Column | March 3
Last weekend, I took a break from the Orange Bubble and went to the East Coast Asian American Student Union conference, which was held at George Washington University in Washington, D.C. ECAASU is a nonprofit whose mission is to “inspire, educate and empower those interested in Asian-American and Pacific Islander issues.” Every year for the past 36 years, ECAASU has had an annual conference dedicated to bringing together Asian-American college students to discuss issues that are relevant to us in a series of workshops, as well as to create a forum for Asian-American students to share and discuss their experiences. On Friday afternoon, some Princeton students and I squeezed into two rented vans and made the four-hour drive down to D.C. The conference effectively brought together students from different schools with different experiences to discuss relevant Asian-American issues, spreading ideas and inspiring each other. The topics that were brought up for discussion were also topics that are usually brushed over, ideas that go through our heads at some point but are too big to bring up and talk about during our stressful daily lives at Princeton.
The workshops introduced topics such as self-identity, Asian-American feminism and leadership. The first workshop I went to, “How Far Have We Come?” addressed the presence of Asian-American studies departments at various universities. This workshop consisted of a panel of students from different universities who were all involved in either pushing for an Asian-American studies program at their respective universities, or were a student in the Asian-American studies program that already existed at their school. Evan Kratzer ’16, current copresident of the Asian-American Student Association at Princeton, was a panelist in this workshop as one of AASA’s main missions is to create such a program at Princeton. Princeton currently has no Asian-American studies program studies within the American Studies program, and the creation of the program is in the preliminary stages of planning. At a conference like this, ideas are spread when student leaders get together and share their experiences about creating Asian-American studies programs at their schools, and because the development of Princeton’s own Asian-American studies program is currently in the works, such discussion is especially constructive. At Princeton, it’s hard to discuss big topics like these in everyday conversation, especially when the student body is so diverse and has so many different interests. A conference like ECAASU is effective and productive because it brings together people who share similar goals and thoughts in a setting to discuss important political issues that are often under-discussed.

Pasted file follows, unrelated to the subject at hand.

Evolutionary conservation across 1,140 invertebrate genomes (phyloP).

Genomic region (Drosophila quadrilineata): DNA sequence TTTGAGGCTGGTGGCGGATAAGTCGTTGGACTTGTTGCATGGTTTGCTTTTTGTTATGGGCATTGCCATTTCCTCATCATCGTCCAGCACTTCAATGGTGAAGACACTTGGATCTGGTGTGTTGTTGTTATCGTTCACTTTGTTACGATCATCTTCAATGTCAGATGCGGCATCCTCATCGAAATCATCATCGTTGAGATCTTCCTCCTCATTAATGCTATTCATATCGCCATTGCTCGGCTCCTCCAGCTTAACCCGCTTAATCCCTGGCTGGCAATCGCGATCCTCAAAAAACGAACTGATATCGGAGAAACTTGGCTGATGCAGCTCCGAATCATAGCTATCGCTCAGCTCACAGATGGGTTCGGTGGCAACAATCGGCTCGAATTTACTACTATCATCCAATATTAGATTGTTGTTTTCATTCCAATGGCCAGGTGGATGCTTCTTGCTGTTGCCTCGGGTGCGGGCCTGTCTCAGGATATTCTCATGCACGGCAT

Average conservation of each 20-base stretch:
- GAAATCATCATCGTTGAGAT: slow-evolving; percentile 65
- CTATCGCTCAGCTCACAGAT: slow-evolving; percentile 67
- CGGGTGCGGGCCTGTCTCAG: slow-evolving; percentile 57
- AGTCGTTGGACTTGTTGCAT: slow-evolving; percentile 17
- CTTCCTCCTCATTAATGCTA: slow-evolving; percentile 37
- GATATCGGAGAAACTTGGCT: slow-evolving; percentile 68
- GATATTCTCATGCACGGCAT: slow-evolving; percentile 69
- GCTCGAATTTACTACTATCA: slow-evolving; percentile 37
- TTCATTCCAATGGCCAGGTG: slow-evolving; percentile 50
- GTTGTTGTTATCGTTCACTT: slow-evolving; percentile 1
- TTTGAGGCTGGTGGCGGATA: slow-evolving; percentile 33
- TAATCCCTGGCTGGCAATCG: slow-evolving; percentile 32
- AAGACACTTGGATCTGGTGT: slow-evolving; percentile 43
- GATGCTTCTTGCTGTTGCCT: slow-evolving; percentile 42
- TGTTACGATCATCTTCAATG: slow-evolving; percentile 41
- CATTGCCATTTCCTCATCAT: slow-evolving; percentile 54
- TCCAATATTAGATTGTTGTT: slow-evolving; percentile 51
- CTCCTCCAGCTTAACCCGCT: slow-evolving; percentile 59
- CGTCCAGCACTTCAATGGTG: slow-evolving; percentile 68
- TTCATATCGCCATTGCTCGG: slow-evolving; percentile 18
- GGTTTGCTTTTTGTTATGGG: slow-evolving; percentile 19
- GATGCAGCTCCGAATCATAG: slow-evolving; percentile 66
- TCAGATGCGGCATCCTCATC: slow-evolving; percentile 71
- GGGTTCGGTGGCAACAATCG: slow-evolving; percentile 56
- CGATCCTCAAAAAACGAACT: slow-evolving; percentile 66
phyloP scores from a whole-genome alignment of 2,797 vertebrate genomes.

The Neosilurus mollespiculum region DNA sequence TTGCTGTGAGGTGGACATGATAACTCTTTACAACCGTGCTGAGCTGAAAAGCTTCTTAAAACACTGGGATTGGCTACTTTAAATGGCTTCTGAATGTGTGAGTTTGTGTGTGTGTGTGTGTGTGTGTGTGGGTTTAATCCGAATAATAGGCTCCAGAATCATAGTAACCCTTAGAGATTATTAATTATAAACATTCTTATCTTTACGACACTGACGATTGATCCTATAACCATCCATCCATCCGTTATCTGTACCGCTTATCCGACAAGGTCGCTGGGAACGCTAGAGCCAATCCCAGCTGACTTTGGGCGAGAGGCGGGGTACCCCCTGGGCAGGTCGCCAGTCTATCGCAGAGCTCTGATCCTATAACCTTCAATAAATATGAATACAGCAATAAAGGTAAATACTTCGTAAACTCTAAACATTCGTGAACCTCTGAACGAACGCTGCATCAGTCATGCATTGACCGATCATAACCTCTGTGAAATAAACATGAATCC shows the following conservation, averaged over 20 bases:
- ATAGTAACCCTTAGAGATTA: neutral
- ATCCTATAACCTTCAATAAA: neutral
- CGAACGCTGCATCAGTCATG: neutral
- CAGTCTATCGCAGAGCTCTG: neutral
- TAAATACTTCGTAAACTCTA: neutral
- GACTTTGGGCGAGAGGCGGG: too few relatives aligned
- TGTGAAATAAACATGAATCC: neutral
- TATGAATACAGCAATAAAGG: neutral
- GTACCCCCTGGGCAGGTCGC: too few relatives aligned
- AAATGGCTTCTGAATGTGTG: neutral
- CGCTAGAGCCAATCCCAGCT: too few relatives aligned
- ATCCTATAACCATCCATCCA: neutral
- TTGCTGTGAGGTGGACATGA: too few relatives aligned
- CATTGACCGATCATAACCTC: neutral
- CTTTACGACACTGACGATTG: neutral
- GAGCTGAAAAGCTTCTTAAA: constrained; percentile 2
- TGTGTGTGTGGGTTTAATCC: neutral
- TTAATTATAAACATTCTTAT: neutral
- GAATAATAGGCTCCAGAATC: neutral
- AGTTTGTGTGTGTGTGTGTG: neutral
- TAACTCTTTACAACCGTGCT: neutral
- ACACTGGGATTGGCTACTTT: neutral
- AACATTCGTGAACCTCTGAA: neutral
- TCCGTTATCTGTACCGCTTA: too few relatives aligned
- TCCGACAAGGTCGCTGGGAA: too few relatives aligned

The second workshop that I went to was called “#notyourasiansidekick,” and the speaker was an Asian-American feminist. We talked about stereotypes of Asian-Americans in the media: Asian-American women are portrayed as either the Dragon Lady or the delicate china doll, and Asian-American men are similarly portrayed as either the martial artist or the nerd. These binaries that are so prevalent in the media in turn create images of us that the public holds, and these stereotypes prevent us from achieving individuality. We talked about issues like misrepresentation and underrepresentation of Asian-Americans in the media; the appearances of Asian-Americans in Hollywood are often limited to small roles of foreigners, requiring them to speak foreign languages when in fact, the actors and actresses are born and raised in America and speak perfect English. In other places, discussions like these are rarely held because they are only relevant to the Asian-American community. Being able to hear the thoughts of Asian-American women from different areas of the East Coast was especially enlightening. This highlights the importance of gaining new perspectives from as many angles as possible, something we rarely give a second thought to.
The conference was especially effective in that it brought together Asian-American students from up and down the East Coast, and it created a space to discuss specific Asian-American issues. By both bringing a number of diverse perspectives together and creating a concentrated forum for discussion of specific issues, the ECAASU conference provided a unique opportunity for what might be the most effective type of discourse possible. In the future, student organizations at Princeton should strive to promote this sort of discourse on any and all important issues.
Katherine Zhao is a freshman from East Brunswick, N.J. She can be reached at firstname.lastname@example.org.
Clarification: This article has been updated to clarify that there is no Asian American studies option within the American Studies certificate program.